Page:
OsPFT can farnesylate OsDjA4 in E. coli
After demonstrating the applicability of using E. coli to verify protein farnesylation in dicotyledonous plant species, we examined whether the same design was applicable to test protein farnesylation with components from monocotyledonous species. In this regard, cDNAs encoding rice PFTα (OsPFTα) and β (OsPFTβ) subunits were inserted into pRSF-Duet1 (pRSF-Duet1-OsPFT), and an AtJ3 homolog (OsDjA4) into pGEX-4T-1 (pGEX-OsDjA4). OsPFTα and OsPFTβ cDNAs were designed to contain a 6x His-tag sequence, whereas OsDjA4 contains both a 6x His-tag and a GST sequence, and their expressions in E. coli were induced using IPTG (Fig. 1). Total proteins from E. coli cells co-transformed with pRSF-Duet1-OsPFT and pGEX-OsDjA4 with and without IPTG induction were extracted and separated using SDS-PAGE, followed by western blot analysis with an anti-His-tag antibody. The results indicated that OsPFTα, OsPFTβ, and OsDjA4 proteins were concomitantly produced in E. coli cells after IPTG induction (Fig. 4, Additional file 1: Fig. S4). The electrophoretic mobility of OsDjA4 in an SDS polyacrylamide gel from cells harboring pRSF-Duet1-OsPFT was faster than that from cells without pRSF-Duet1-OsPFT. Furthermore, MS analysis showed that the cysteine residue of the CaaX box in OsDjA4 isolated from cells containing pRSF-Duet1-OsPFT was attached to the farnesyl moiety, but not in cells lacking pRSF-Duet1-OsPFT (Fig. 5, Additional file 1: Fig. S5). Thus, PFTs from both monocotyledonous and dicotyledonous plants can maintain their molecular functions and their targets can be farnesylated in E. coli.
Farnesylated AtJ3 produced in E. coli protects luciferase from heat inactivation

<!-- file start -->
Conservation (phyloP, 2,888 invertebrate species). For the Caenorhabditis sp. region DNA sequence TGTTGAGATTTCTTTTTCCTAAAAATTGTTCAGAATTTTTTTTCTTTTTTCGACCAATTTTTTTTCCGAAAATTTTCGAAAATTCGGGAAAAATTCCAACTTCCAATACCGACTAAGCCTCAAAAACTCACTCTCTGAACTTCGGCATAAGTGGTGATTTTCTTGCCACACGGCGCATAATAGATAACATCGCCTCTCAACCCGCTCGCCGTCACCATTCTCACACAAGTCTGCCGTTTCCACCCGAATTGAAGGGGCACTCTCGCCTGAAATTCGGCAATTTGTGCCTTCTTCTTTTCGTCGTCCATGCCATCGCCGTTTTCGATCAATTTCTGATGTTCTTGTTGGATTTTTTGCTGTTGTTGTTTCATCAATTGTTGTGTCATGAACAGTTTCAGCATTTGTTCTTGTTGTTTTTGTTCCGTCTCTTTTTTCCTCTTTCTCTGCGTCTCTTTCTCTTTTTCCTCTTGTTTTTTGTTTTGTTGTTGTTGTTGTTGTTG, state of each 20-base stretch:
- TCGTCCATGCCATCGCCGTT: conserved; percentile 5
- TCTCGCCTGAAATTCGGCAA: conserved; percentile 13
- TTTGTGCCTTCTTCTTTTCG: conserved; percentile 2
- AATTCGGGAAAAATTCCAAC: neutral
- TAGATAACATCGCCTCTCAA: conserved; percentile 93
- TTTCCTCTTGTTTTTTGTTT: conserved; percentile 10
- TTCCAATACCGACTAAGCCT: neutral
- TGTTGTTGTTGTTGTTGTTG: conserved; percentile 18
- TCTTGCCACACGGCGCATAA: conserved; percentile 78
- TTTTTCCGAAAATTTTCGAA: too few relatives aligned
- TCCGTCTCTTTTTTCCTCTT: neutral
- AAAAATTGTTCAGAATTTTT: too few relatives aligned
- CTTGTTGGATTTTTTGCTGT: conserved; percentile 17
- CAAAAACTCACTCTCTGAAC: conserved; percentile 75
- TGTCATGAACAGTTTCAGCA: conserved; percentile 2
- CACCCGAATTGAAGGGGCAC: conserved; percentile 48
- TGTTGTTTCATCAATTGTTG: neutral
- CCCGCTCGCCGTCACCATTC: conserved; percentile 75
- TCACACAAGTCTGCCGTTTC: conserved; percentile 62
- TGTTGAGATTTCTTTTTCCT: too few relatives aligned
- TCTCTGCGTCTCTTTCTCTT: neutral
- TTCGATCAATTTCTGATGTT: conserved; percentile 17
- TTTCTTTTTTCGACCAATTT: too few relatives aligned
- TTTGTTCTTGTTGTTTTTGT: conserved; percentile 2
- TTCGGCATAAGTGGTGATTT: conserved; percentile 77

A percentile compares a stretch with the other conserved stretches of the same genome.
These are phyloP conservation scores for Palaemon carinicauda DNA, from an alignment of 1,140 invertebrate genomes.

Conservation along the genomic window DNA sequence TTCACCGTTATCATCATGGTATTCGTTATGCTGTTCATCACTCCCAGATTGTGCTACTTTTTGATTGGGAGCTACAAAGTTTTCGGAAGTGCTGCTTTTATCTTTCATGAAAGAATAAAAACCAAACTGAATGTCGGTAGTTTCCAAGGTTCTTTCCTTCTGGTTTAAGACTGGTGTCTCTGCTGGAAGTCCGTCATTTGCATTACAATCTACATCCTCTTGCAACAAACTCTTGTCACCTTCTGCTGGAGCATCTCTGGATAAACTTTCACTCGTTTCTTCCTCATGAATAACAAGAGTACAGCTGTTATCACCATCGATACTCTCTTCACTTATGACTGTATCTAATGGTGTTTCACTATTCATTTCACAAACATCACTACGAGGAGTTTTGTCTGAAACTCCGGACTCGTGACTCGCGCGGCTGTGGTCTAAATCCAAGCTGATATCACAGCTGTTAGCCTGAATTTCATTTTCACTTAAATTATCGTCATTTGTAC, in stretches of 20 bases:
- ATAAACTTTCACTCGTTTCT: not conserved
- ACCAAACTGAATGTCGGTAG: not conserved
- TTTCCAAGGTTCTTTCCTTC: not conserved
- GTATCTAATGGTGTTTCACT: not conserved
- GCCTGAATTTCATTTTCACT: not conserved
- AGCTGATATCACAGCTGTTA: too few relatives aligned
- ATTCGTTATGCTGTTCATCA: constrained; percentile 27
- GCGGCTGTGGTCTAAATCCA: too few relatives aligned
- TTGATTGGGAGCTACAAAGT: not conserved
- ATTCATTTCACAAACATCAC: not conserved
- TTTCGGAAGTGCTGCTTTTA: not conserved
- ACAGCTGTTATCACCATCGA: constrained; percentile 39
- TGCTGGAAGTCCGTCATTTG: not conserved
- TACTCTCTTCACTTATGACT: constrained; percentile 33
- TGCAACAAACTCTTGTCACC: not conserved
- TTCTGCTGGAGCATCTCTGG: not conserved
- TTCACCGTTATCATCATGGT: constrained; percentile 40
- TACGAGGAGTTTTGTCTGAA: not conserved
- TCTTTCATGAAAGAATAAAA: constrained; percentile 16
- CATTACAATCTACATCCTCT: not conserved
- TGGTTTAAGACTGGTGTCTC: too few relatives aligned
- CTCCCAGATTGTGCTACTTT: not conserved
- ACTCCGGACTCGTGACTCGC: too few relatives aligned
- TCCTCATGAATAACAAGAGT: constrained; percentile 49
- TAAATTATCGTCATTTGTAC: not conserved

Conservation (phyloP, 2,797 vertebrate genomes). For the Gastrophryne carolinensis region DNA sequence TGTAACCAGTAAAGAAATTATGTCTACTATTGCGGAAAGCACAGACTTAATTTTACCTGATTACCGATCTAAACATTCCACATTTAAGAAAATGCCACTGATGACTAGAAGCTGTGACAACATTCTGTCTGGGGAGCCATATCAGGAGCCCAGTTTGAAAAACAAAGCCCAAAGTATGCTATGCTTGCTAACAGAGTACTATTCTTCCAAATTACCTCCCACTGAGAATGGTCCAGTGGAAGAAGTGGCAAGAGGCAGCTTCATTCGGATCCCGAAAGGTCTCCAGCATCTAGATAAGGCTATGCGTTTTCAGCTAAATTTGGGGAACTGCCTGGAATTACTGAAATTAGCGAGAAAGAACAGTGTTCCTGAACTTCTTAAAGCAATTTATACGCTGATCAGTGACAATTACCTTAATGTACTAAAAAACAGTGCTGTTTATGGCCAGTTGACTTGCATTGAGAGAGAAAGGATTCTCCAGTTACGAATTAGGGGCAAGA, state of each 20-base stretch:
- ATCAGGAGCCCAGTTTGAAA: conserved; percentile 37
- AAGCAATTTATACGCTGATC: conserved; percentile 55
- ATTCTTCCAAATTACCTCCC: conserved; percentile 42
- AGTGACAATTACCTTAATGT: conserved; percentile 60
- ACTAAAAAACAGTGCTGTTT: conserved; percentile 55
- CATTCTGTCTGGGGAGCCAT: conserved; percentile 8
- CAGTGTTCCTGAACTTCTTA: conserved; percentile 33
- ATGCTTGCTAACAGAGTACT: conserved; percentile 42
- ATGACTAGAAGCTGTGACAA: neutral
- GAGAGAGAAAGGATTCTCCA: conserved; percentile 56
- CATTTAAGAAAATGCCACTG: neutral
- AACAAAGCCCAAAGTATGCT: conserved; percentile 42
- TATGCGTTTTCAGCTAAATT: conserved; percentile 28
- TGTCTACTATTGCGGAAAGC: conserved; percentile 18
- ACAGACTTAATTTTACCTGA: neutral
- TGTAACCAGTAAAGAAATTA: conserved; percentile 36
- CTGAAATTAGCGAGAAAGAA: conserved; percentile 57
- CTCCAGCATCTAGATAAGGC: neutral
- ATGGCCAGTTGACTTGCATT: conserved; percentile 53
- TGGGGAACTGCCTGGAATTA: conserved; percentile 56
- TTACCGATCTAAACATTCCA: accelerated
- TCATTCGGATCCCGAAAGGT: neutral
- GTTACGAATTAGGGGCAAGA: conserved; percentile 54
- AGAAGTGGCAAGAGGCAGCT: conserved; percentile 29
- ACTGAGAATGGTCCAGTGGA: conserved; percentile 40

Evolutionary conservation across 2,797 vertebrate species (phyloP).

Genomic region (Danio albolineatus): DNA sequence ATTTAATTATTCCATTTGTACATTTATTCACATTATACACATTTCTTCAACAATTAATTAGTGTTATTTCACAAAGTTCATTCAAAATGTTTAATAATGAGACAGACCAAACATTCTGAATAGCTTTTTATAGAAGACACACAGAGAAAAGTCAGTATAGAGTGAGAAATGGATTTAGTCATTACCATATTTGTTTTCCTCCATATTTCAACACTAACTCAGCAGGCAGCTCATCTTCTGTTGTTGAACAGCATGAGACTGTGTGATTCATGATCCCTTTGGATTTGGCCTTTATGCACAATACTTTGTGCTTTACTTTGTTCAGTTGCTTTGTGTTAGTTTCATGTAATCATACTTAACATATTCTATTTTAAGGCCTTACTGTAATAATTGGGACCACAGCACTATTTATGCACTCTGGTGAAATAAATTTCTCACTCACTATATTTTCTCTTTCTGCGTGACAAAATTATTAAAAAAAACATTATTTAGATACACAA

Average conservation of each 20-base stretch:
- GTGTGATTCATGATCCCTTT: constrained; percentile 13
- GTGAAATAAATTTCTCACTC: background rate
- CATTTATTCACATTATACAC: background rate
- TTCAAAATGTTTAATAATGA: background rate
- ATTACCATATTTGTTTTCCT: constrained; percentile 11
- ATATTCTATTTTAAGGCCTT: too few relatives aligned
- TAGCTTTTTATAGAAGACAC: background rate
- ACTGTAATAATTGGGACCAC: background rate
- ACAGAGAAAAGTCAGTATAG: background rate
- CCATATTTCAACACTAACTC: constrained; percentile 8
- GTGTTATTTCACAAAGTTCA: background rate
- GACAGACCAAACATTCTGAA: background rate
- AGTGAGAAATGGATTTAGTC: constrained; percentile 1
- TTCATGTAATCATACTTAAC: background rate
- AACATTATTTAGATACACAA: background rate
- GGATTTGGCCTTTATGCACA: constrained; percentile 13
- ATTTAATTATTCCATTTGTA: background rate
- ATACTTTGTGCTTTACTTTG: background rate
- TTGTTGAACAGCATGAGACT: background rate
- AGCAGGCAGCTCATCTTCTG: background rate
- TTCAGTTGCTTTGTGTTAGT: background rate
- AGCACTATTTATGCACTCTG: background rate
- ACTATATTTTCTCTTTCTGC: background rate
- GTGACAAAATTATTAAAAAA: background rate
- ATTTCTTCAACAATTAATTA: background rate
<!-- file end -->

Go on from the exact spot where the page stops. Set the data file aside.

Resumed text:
A recent study showed that Arabidopsis with unfarnesylated AtJ3 accumulated more heat-induced insoluble proteins than Arabidopsis with farnesylated AtJ3, indicating that farnesylation is critical for AtJ3 to exert its co-chaperone function to protect proteins from heat denaturation . To examine whether the farnesylated AtJ3 produced in E. coli maintains this function, we generated a transgenic Arabidopsis line in an AtJ3-null mutant background with cDNA encoding thermolabile firefly luciferase (Fluc), whose expression was under the control of the heat-inducible promoter ProLeHsp23.8 . Luminescence was detected after the transgenic plants were incubated at 38 °C for 2 h (Fig. 6a). Cell lysates from heat-treated transgenic plants were prepared and mixed with either farnesylated or unfarnesylated AtJ3 produced in and isolated from E. coli for a luciferase-based protein denaturation assay. The mixtures were incubated at 44 °C for various durations, and the luminescence intensity of the mixtures was monitored. The results showed that the luminescence intensity of the lysate mixed with farnesylated AtJ3 decayed slower than that with unfarnesylated AtJ3, whereas the luminescence intensity of the lysate mixed with unfarnesylated AtJ3 was similar to that of the lysate (Fig. 6b). These results indicate that farnesylated AtJ3 produced in E. coli maintained its native molecular function, which was able to protect proteins from heat-induced damage, and strengthened the notion that farnesylation plays a critical role in AtJ3 to exert its protein-protecting function.